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Jul 172018
 

Assaults & Fights at Bars, Restaurants or Clubs in Pennsylvania

When assaults or fights break out at bars, restaurants or clubs in Pennsylvania, the business owner can be held liable under 2 sets of circumstances:

  1. the assault or fight was reasonably foreseeable, or
  2. alcohol was served to the parties involved in the assault or fight in violation of Pennsylvania’s liquor service laws (also known as PA dram shop laws).

Was the Assault or Fight Reasonably Foreseeable?

A bar, club or restaurant can be held liable for an assault or fight that occurs on the premises of the establishment. It is pretty well established in Pennsylvania that this includes inside the building and outside, in the parking lot or other outside area under the control of the business, i.e., behind the building, trash area, etc. A recent Philadelphia jury awarded about $10 million to the family of a woman who died after a fight in the parking lot of a restaurant. Her skull was crushed after she was punched and fell backwards into a moving car. Courts may also allow liability in cases where an assault or incident occurs on an adjacent sidewalk.

However, the business owner isn’t going to be held liable for a fight or assault that happens entirely off the premises. For example, a person gets drunk at a bar, goes home and assaults their spouse. The bar wouldn’t be held liable for that, but if the same person went into the parking lot and got into a fight with a random person, the bar could be held liable, if the assault was reasonably foreseeable.

What’s Reasonably Foreseeable?

Whether an event or incident is reasonably foreseeable depends on the circumstances and facts. What’s important is the sequence of events that happened before the incident occurred. This includes things that happened in the weeks, days and minutes before the event or incident. Were the people involved in the incident known to be aggressive? Did a physical altercation happen before the actual assault or fight broke out? Was there a recent spike in crime on and around the premises?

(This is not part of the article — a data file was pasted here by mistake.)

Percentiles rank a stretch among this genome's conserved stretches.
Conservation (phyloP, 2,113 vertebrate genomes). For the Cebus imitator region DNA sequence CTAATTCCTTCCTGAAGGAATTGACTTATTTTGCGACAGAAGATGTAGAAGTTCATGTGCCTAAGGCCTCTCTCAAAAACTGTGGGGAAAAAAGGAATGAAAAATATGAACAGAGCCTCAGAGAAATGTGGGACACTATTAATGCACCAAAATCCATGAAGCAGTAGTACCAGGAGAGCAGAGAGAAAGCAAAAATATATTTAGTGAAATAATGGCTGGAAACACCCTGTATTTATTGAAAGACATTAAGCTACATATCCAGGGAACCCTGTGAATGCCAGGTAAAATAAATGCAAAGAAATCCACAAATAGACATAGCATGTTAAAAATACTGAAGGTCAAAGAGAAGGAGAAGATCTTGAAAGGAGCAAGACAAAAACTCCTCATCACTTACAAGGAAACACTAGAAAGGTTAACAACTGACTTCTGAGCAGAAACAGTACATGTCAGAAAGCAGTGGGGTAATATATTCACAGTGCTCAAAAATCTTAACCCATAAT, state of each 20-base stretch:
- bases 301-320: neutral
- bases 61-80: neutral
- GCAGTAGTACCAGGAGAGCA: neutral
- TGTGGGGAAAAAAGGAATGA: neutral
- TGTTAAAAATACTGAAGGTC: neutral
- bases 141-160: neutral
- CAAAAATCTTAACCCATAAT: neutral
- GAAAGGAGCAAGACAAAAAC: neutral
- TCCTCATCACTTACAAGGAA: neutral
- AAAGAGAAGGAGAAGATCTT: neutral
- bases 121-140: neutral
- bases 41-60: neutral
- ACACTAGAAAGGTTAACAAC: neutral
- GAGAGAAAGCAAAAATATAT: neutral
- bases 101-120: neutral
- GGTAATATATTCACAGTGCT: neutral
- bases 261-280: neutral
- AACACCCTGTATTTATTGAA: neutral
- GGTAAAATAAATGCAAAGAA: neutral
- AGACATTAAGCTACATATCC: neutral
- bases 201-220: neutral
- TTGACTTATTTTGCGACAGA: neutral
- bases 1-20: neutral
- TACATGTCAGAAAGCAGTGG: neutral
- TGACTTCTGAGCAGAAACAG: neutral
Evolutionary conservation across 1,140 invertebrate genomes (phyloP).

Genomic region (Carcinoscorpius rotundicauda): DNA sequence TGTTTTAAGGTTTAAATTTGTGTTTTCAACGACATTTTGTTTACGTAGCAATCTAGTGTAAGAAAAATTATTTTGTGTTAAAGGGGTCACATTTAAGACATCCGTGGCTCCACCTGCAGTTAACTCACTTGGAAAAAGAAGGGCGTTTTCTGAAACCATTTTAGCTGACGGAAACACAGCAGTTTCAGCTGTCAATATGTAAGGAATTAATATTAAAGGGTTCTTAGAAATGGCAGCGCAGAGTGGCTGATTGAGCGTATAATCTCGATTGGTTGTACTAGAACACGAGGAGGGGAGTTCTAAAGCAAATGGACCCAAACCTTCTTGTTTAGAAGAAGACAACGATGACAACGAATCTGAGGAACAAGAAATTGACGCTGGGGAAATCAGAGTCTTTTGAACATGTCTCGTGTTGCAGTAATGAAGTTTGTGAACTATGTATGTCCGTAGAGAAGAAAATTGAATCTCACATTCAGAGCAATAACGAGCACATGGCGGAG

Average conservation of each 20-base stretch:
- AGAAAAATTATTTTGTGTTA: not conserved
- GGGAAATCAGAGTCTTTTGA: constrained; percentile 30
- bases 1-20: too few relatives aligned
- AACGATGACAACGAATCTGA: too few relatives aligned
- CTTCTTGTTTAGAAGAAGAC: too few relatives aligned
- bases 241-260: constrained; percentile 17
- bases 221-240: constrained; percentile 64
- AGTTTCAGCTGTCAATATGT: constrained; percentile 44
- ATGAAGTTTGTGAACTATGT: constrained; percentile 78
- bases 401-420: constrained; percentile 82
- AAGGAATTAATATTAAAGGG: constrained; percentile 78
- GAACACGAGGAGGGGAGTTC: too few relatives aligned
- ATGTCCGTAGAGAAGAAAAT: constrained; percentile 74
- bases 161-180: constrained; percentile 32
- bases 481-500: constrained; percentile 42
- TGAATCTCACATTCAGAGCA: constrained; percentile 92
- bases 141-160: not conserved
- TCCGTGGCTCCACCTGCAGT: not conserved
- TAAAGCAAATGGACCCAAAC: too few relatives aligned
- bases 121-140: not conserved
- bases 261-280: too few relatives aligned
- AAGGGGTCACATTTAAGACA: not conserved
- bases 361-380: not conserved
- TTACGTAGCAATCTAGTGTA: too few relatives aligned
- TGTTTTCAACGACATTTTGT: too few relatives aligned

In lawsuits against bars, restaurants and clubs for an assault or fight, the facts usually involve the failure to take appropriate action, including:

  • failing to call law enforcement,
  • failing to hire enough security staff,
  • failing to enforce occupancy limits, or
  • failing to warn customers of the risk of criminal activity.

Example: Fight Between Two Groups of Customers

At an over-crowded bar in Philadelphia, two large groups of customers who’ve been served alcohol exchange words over a two hour long baseball game on a Friday night. After the game, someone throws a beer bottle and two people from the groups start pushing each other. There are over 20 people in the two groups. A single bouncer comes to keep the peace and make sure everyone leaves. The bouncer is unable to maintain control of the 2 large groups and a huge fight breaks out. One person suffers major injuries when he is kicked in the head repeatedly by 3 members of the other group.

In this instance, liability would be based on the fact that the bar failed to hire enough security on the night of the fight. The bar’s own written policy was to have at least 3 bouncers present on sports nights on Fridays and Saturdays. Given that the two large groups began a verbal altercation that lasted the duration of the game and that the two groups had been drinking alcohol, it was foreseeable that a fight would break out, especially after the beer bottle was thrown and the pushing started. With only one bouncer on staff that night, the bar should have called law enforcement.

Dram Shop Law Violations

Bars, restaurants and clubs in PA can also be held liable for violating Pennsylvania liquor service laws (dram shop laws). It’s clearly indicated by statute that liquor service establishments cannot serve alcohol to patrons who are visibly intoxicated or to minors. Doing so will result in liability when an injury occurs due to a fight or assault.

For instance, a bar serves alcohol to a minor who later gets into a fight with a customer in the bar. The customer sustains serious injuries. The bar would be held liable to the injured customer for serving alcohol to the minor.

Get more info, visit the Alcohol & DUI Accident Law Library.

Pennsylvania Injury Firm – We Handle Lawsuits Against Bars, Restaurants and Clubs

We represent victims of assault and fights against different types of businesses. Contact our lawyers for a free consultation. 215.399.9255

**This website does not provide legal advice. Every case is unique and it is crucial to get a qualified, expert legal opinion prior to making any decisions about your case. See the full disclaimer at the bottom of this page.